Veterinary care is not subsidized by the government, which leads to some bleak statistics. More than 100,000 pets were surrendered to Canadian shelters in 2019. Research tells us financial difficulties are one of the top reasons people give up their pets.

Those surrenders have a huge impact on families. 58% of Canadians have a cat or dog in their household; evidence shows that these companion animals provide emotional and mental health benefits to their human guardians and even help them react, cope, and recover from disaster situations. And yet, veterinary care is not considered a priority in the holistic care of Canadians – not widely, and certainly not in a way that is supported by government funding.

People who are living on a low income do not have the luxury of saving for emergencies. If their beloved pet falls ill, if they escape from the house and get hit by a car, or if they develop a suspicious lump on their paw, those animal guardians are forced to make almost impossible decisions.

One animal guardian who received assistance through Vancouver Humane Society’s (VHS) Helping Women and Pets in Crisis program said, “We spent our rent money to get him medicine in the hospital to prevent him from suffering. I accepted that I would have to without some basic needs and put off rent for a couple of months to catch up financially.”

These concerns are commonplace among the people who reach out to VHS for help with veterinary bills. Do I pay for my cat’s biopsy, or cover rent this month so we both have somewhere to live? Would my dog be better off if I manage his pain at home, or surrender him to an animal shelter that could give him the emergency surgery he needs?

This is where the current system of paid veterinary care runs into complicated equity issues. In cases when a person can’t afford needed veterinary services, they often have little choice but to give up their pet. That animal experiences the stress of losing the most important person in the world to them. In turn, they are adopted out to another, most often wealthier, family. The result is a system that effectively takes pets from the poor to give them to the rich.

One animal guardian VHS spoke with expressed their confusion and frustration with the current system: “I still have the fear if you can’t pay for the bill, they may ask you to surrender the animal. I didn’t want to surrender the animal. I can feed her. She’s loved. She’s not abused.”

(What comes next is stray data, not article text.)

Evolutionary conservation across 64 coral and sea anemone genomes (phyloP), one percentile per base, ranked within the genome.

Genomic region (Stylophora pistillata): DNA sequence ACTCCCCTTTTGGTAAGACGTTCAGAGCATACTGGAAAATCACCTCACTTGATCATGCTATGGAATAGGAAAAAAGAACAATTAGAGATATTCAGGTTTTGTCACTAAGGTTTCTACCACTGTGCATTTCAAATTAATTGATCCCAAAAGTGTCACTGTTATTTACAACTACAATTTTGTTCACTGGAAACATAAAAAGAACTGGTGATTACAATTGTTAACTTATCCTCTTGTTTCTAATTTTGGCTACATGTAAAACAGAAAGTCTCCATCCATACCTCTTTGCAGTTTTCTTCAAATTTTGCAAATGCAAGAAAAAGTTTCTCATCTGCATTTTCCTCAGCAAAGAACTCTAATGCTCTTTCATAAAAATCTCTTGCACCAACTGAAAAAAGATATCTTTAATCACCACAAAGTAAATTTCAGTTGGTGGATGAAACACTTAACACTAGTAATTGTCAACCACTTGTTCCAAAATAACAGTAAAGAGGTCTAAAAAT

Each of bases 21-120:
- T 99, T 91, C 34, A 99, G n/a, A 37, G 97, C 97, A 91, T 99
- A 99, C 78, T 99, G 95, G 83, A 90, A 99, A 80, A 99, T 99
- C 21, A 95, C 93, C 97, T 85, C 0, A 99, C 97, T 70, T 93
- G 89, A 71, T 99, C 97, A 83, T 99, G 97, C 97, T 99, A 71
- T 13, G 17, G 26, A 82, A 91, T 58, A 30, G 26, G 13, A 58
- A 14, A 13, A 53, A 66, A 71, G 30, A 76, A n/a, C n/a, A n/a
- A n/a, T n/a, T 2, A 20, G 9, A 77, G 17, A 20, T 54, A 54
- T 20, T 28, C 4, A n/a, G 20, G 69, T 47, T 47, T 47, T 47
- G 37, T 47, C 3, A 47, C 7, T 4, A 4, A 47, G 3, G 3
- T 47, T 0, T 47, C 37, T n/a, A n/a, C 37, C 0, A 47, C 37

Indeed, the oft-refuted claim that pets of people experiencing low income and homelessness are well cared for has now been backed by a study from the University of Guelph. The study affirms what low-income pet guardians have always known: that people experiencing low income and even homelessness care for and love their pets, going as far as to put their animal’s needs ahead of their own. All they need is a little support.

A recent research article published by VHS and Dalhousie University Professor Haorui Wu gives some insight into what form that support may take. Pet guardians who experienced barriers to veterinary care in 2020 said they could have more easily accessed care for their animals with the help of payment plans, compassionate pricing for low-income people, and government regulations to ensure consistent costs.

The article also suggests that veterinary staff receive training in trauma-informed practices, which would improve doctor-client communication, reduce stress for animal guardians and veterinary staff, and encourage low-income individuals to seek veterinary care before their animal’s health is in such a severe state of crisis that they must be euthanized.

British Columbia is facing a veterinarian shortage, with severe related mental health impacts. Add to that a housing shortage and an opioid crisis, and the outlook for pets is not good in our province.

If we want mental health support for all, financial security for all, and equity for all, the choice is clear: we need accessible, trauma-informed veterinary care for all.

Media Release

“Nobody should have to choose between paying rent and for veterinary care,” says pet guardian in new research from Vancouver Humane Society

VANCOUVER, Oct 26, 2021 – People living on a low income have strong bonds with their pets. However, structural barriers – like a lack of animal-friendly transportation and financial affordability – make it difficult for these loving guardians to access needed veterinary care. The existing barriers have been compounded by the COVID-19 pandemic, when animal hospitals had to cancel or limit appointments and guardians were unable to accompany their pets into the clinic.